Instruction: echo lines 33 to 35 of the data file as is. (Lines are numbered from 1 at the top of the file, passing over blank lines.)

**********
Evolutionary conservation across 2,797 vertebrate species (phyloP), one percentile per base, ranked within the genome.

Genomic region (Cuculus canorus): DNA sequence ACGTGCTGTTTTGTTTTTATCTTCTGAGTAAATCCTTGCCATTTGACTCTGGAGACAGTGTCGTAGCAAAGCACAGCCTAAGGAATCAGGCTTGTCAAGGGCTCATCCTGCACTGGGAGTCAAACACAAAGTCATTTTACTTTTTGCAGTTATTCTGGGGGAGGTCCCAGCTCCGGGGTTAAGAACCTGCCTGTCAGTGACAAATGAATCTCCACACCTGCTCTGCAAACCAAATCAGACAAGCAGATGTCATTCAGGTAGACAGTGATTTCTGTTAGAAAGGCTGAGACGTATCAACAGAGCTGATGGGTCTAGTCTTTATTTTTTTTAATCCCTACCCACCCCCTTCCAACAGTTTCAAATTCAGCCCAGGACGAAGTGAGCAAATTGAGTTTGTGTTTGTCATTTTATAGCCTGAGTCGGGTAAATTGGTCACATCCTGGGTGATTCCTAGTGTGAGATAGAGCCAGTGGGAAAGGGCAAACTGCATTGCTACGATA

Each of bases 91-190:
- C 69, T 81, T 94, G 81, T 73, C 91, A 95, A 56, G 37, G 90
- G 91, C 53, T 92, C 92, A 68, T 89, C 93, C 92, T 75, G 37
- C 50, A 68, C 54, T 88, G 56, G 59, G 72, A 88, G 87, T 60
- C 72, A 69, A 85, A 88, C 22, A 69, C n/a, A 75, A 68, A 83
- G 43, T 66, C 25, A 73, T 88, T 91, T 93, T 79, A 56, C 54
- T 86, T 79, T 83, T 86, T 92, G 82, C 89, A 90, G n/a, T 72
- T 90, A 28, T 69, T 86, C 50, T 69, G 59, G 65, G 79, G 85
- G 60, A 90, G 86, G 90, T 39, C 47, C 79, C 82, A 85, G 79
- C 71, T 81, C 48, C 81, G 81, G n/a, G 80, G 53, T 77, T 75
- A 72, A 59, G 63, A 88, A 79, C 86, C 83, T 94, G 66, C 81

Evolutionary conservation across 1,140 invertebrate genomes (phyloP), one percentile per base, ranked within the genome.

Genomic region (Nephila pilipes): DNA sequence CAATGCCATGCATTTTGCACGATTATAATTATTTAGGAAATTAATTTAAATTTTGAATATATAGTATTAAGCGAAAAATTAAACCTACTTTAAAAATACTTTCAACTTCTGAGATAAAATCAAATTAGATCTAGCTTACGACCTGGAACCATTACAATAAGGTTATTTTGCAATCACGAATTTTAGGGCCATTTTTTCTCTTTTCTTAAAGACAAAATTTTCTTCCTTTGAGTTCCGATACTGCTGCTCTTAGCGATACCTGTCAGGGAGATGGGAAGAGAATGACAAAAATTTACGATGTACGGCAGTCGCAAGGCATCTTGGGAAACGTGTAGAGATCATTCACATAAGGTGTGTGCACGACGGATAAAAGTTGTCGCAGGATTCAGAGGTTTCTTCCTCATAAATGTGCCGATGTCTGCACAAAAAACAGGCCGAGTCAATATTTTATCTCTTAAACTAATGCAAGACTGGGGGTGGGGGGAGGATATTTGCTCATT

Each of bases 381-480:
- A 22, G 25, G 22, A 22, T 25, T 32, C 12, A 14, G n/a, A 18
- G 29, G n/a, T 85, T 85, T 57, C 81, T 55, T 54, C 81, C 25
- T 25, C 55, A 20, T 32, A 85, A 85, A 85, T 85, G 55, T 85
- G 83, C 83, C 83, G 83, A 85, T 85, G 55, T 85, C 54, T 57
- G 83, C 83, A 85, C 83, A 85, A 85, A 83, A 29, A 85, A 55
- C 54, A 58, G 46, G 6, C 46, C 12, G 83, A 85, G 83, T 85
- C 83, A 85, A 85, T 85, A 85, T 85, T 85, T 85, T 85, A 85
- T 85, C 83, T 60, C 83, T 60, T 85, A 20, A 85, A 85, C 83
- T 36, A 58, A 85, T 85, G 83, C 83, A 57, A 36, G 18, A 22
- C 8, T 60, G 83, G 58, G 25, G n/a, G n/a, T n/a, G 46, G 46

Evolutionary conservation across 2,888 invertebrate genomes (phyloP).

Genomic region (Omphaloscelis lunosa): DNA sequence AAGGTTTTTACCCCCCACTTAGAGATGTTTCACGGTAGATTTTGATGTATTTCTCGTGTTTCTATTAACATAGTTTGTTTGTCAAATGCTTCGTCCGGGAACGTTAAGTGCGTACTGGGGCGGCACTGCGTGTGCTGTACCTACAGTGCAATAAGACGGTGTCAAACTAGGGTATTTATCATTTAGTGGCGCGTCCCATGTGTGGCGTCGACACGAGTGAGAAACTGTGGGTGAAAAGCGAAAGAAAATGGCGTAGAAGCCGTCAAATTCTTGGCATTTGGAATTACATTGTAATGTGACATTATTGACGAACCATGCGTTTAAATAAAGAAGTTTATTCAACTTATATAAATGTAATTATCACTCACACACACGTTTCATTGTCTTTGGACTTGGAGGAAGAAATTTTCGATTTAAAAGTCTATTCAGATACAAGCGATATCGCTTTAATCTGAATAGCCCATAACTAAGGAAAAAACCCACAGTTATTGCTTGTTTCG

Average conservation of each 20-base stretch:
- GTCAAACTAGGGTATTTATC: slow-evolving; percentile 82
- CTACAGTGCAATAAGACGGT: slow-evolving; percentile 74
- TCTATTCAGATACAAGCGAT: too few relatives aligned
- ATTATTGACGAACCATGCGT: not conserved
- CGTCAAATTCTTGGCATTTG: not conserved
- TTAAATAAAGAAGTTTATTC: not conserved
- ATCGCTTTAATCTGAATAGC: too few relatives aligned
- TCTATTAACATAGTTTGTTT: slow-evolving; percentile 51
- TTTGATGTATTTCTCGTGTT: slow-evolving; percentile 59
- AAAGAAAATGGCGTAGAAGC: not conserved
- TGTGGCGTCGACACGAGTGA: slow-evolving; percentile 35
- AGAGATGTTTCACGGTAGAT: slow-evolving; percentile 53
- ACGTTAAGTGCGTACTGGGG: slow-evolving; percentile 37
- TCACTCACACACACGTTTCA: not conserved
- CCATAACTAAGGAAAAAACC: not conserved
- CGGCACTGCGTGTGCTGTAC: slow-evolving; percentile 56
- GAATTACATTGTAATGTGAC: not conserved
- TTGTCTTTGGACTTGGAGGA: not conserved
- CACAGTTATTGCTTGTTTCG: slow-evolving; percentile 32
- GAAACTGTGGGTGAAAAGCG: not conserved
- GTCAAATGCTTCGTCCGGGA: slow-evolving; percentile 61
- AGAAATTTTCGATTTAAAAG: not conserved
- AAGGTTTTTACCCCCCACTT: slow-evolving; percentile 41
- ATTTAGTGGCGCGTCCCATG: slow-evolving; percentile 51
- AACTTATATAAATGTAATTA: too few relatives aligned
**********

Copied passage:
- ATTATTGACGAACCATGCGT: not conserved
- CGTCAAATTCTTGGCATTTG: not conserved
- TTAAATAAAGAAGTTTATTC: not conserved